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Firefighters Putting Out a FireA surgical flash fire ending in the death of an elderly Southern Illinois woman is forcing public policymakers to re-think the category of surgical tools used in operation rooms in hospitals and facilities nationwide.

In early September 2009, Janice McCall, 65, of Energy, Ill. was undergoing surgery at Heartland Regional Medical Center in south suburban Marion, Ill. when a fire broke out on her during the procedure. McCall died eight days later at Vanderbilt University Medical Center in Nashville, Tenn. The cause of fire was unknown.

Her attorney, Robert Howerton, indicated that he had asked for medical records from Heartland and had little information about what occurred and he would not reveal why McCall was having surgery. Howerton commented that McCall’s family was shocked and devastated by her death as she was the “anchor” of the family.

Heartland issued a statement describing the fire as an accidental flash fire in one of the hospital’s operating rooms but did not explain how the fire started. Hospital administrators concluded that they were taking “necessary and appropriate measures” to resolve the incident. It cited the family’s request for privacy and federal laws prohibiting the release of patient medical data as reasons for declining to expound further.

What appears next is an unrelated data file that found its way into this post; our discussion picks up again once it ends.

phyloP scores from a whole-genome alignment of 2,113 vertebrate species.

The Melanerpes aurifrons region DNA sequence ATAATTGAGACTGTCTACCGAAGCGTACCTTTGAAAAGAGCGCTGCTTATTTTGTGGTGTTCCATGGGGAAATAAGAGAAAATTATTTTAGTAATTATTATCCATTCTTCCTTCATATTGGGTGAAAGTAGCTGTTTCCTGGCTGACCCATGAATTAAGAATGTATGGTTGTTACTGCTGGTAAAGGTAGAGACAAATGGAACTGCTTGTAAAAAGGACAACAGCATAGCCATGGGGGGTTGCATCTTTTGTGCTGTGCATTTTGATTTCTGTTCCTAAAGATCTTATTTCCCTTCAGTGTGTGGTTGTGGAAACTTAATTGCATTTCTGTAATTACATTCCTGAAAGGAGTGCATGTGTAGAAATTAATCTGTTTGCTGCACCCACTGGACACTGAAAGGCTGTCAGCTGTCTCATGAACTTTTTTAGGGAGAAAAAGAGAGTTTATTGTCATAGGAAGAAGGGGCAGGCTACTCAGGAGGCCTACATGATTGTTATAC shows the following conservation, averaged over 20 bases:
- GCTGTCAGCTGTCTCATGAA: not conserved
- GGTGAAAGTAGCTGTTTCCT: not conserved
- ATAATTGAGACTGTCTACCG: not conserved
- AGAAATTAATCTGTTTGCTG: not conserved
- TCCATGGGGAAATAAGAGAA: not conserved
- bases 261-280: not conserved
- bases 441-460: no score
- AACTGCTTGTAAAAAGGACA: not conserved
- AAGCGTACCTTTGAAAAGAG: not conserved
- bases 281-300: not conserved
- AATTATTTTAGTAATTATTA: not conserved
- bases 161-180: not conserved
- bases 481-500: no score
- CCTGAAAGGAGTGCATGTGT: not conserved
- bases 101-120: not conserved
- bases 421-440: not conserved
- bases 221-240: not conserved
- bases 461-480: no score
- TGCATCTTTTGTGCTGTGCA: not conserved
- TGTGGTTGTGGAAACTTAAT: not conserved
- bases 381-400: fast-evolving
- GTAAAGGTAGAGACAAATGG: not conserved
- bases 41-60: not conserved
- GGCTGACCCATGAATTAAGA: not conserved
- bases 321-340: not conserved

Experts say surgical flash fires are started by electrical surgical tools when oxygen is used to counter sedatives taken by patients and accumulates under unsafe surgical drapes. The Food and Drug Administration reports that surgical fires take place 550 to 600 times a year, compared to the millions of surgeries performed nationwide every year.

Public concern over surgical fires subsided after the 1970s when hospitals and medical facilities ceased use of ether and replaced the flammable element with safer painkillers for surgical patients.

However, those concerns resumed in the past decade with the use of electrical surgical tools and the use of paper hospital drapes over cloth ones.

Experts say such worries could be alleviated if anesthesiologists — save for use in cardiac pacemaker surgery or neck artery operations — would stop using 100 percent oxygen and provide only as much as is needed by the patient during surgical procedures. One suggested practice is to dilute the oxygen with room air when electric tools such as scalpels and cauterizers are in use.

(NOTE: As a regular feature, PharmPsych.com is offering up summaries of legal medical malpractice suits, especially in the field of pharmacy and other healthcare specialties. Each summary will detail the narrative for the suit, the reasons, outcomes, financial compensation and settlements involved. The summaries will also discuss the lessons learned by medical professionals.)

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Last updated October 2014